CHAPTER VIII. Seoul - The City Wall - A large image - Mount Nanzam - The fire-signals - women's joss-house - Foreign buildings - Japanese settlement - An anecdote - Clean or not clean? - The Pekin Pass - The water-carrier - The man of the Gates.
The ground in and around Seoul is very hilly. The wall that surrounds the capital uncoils itself, like a gigantic snake, up and down the slopes of high bluffs, and seems a very marvellous work of patient masonry when it is borne in mind that some of the peaks up which it winds its way are so steep that even climbing on foot is not an easy task. The height is not uniform, but where it is highest it reaches to over thirty feet. The North Gate, for instance, is at a much higher level than the town down below, and it is necessary to go up a steep road to reach it. From it, a very good idea is obtainable of the exact situation of Seoul. Down in the valley, a narrow one, lies the town itself, completely surrounded by hills, and even mountains, covered with thick snow during the winter months.
The wall, several miles long, goes over the hill ridges far above the level of the town, except towards the west, where it descends to the valley, and is on almost level ground, as far as the East Gate. It has a rampart in which holes have been pierced, for the defence of the town by archers and gunners; and, to let out the water of the streams, which intersect the town, low arches have been cut in the wall, provided with strong iron bars, and a solid grating through which no man can penetrate. Outside the town, bridges of masonry have been constructed; for instance, there is one of four arches, a short distance from the North Gate, being the continuation of a portion of the wall protecting the river valley on the north of Seoul. Not far from this bridge, is a monastery, and a small temple with curled-up roof supported by columns, painted red and green. The latter protects an enormous block of stone upon which has been carved a large image of Buddha, the surface of which has been painted white. When I saw it, close by the river side, with the sun shining on it, and its image reflected in the limpid ice of the frozen river, the sight was indeed quite a picturesque one.
Towards the south side of Seoul, and within the city wall, rises in a cone-like fashion a high hill called Mount Nanzam. One cannot help feeling interested about this hill, and for many reasons. In the first place, it is most picturesque; secondly, it is a rare thing to find a mountain rising in the centre of a town, as this one does; thirdly, from the summit of this particular hill a constant watch is kept on the state of affairs all over the kingdom.
The mode of accomplishing the last-mentioned object is as ingenious as it is simple. It is shortly this. On the summit of Mount Nanzam a signal station is placed - a miserable shed, in which the watchmen live. In front of this, five piles of stones have been erected, upon which, by means of the "Pon-wa," or fire-signals, messages are conveyed and transmitted from one end of the Corean kingdom to the other. Now, it is on these five piles of stones that the safety of the Land of the Morning Calm depends, and it is a pretty and weird sight to watch the lights upon them, playing after dark, in the stillness of the night. Similarly appointed stations on the tops of all the highest peaks in Corea issue, transmit, and answer, by means of other lights, messages from the most distant provinces, by which means, in a very few minutes, the King in his royal palace is kept informed of what happens hundreds of miles from his capital. It is from the royal palace itself that fire-messages start in the first instance, and that too is the place which lastly receives them from other mountain tops. All along the coast line of Corea, on the principal headlands, fire-stations have long been in use in order to give the alarm in the capital, should marauders approach the coast or other invasions take place.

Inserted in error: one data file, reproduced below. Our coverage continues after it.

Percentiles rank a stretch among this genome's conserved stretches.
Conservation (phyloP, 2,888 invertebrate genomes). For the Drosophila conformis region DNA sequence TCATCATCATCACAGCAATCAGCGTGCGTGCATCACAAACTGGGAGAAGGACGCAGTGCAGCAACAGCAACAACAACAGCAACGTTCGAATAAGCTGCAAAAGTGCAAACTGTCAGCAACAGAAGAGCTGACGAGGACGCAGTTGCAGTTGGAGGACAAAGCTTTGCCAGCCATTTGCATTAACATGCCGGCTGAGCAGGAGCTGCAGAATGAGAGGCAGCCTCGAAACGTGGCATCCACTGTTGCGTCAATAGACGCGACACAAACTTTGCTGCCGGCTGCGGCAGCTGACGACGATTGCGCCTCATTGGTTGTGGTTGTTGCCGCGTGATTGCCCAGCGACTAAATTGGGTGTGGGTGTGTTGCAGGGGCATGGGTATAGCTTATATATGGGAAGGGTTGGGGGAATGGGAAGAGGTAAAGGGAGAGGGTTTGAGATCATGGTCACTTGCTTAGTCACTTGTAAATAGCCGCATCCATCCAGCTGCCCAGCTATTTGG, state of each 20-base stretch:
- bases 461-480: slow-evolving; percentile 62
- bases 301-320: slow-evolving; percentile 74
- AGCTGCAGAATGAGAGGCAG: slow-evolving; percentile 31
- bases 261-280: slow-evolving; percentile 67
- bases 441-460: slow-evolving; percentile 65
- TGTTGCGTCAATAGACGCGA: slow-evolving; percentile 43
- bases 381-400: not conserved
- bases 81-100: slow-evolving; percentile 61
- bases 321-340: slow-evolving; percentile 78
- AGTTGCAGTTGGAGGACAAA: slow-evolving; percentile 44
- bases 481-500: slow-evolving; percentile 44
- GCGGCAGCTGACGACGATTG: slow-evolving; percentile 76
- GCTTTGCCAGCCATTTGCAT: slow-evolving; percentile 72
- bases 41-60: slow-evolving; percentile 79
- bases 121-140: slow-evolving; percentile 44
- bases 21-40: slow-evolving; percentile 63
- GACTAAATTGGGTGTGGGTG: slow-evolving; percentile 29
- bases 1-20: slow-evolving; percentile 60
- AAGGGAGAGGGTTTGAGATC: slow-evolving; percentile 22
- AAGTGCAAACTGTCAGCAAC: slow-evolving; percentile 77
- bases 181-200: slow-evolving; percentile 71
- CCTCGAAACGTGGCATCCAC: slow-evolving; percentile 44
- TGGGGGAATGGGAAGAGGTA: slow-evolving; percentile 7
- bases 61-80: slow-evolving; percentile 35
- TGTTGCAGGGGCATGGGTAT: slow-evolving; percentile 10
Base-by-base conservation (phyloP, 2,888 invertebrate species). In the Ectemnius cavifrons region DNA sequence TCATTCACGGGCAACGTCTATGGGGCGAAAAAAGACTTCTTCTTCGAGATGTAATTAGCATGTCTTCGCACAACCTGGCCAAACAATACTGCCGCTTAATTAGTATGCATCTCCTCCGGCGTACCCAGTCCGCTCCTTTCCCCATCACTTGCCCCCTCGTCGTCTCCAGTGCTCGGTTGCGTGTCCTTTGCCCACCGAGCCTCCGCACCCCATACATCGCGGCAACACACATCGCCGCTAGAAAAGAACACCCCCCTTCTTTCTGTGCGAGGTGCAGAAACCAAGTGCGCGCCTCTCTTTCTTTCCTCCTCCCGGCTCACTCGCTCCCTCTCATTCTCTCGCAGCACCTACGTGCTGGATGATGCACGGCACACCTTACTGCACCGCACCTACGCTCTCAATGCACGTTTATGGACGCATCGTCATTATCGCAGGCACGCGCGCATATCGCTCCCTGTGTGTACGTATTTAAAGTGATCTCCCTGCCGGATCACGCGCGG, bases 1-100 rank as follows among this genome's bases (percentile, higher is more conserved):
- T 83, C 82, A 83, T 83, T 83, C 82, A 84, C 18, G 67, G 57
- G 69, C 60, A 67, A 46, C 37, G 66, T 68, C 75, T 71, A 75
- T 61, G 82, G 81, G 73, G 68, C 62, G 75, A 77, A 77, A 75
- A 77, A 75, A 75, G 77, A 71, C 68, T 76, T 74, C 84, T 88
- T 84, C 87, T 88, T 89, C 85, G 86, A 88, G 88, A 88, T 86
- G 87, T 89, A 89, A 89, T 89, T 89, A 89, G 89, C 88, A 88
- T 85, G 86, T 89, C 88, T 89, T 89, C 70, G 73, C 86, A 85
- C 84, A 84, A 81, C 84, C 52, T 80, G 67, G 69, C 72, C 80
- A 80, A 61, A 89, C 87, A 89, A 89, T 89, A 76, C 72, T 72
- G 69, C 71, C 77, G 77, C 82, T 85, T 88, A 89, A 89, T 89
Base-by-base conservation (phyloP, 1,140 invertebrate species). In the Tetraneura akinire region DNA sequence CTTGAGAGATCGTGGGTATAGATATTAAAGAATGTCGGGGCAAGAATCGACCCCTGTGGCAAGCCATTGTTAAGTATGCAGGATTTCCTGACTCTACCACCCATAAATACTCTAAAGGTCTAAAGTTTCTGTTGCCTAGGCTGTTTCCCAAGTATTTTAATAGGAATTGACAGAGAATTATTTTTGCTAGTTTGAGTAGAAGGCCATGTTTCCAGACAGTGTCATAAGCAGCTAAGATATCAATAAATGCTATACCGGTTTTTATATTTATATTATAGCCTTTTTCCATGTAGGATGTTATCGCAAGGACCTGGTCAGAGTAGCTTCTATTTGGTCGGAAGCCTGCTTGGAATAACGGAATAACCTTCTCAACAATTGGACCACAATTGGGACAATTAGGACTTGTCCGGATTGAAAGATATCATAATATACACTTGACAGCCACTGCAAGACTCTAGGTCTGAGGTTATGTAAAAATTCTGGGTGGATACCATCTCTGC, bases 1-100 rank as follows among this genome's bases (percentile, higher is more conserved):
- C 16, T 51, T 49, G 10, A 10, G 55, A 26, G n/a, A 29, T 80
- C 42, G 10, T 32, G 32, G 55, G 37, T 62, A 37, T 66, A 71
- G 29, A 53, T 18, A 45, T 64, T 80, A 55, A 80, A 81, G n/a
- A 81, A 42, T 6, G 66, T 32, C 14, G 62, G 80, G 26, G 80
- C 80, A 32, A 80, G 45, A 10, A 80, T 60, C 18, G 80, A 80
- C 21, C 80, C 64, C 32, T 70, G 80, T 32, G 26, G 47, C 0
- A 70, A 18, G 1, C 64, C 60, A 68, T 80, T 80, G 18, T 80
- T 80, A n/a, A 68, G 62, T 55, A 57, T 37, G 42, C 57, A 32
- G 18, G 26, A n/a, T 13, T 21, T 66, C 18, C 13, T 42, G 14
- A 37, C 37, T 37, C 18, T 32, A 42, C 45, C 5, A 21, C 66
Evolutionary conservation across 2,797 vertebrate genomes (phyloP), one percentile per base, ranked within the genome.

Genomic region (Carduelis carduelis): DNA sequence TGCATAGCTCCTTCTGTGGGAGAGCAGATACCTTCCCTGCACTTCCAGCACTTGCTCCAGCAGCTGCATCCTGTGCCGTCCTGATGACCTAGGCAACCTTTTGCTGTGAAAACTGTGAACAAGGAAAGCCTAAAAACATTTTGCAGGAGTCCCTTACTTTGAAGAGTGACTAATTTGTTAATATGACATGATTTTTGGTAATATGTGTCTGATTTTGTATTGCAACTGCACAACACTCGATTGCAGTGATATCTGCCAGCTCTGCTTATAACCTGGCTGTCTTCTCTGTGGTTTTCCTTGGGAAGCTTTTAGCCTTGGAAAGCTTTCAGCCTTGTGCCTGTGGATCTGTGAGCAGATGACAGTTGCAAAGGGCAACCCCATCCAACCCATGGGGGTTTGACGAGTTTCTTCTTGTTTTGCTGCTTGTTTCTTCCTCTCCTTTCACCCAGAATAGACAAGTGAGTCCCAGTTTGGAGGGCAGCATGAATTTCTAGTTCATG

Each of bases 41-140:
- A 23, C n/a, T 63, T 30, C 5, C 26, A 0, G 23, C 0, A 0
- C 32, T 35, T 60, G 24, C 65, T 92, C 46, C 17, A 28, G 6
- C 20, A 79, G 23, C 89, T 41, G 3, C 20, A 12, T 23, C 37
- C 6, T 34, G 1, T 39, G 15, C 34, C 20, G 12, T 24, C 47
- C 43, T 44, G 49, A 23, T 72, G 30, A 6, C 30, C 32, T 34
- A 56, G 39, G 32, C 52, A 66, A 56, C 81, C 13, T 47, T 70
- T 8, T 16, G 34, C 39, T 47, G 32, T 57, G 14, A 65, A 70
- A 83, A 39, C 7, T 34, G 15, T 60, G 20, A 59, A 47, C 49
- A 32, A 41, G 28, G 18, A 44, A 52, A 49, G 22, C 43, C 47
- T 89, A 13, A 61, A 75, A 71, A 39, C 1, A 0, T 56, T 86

Until quite lately, the coast villages and towns used to suffer much at the hands of Chinese pirates, who, though well aware that they would, if caught, most certainly find themselves in the awkward position of having their heads cut off, nevertheless used to approach the coast by night in swift junks, make daring raids, and pillage the villages, and even some of the smaller towns. So suddenly were these incursions usually made that by the time the natives had managed to get over their astonishment at the attack of these unpleasant and greedy visitors, the acute Chinamen, with their booty, were well out at sea again.
The great drawback to fire-signalling is, that messages can only be clearly conveyed at night. In the day-time, when necessary, smoke-signals are transmitted, though never with the same safety as are the fire-signals. By burning large torches of wet straw, masses of white smoke are produced, upon which the alarm is raised that the country is in danger. The code of smoke signalling, however, is almost limited to that one signal; for, on a windy or rainy day, it would be quite impossible to distinguish whether there were one or more torches smoking, unless, of course, they could be set very far apart, which cannot be done on Nanzam. Prior to sending a message, a bell is rung in the royal palace to attract the attention of the Mountain Watchmen. The whole code, for they have a really systematic way of using their pyrographs, is worked with five burning fires only, and more than that number of lights are never shown, though, of course, many times there are less. The five-lights-together signal, I believe, indicates that the country is in imminent danger; there are other signals to meet the cases of rebellions, recalling of magistrates from distant provinces, orders to them to extort money from their subjects, the despatch or recall of troops, &c. &c.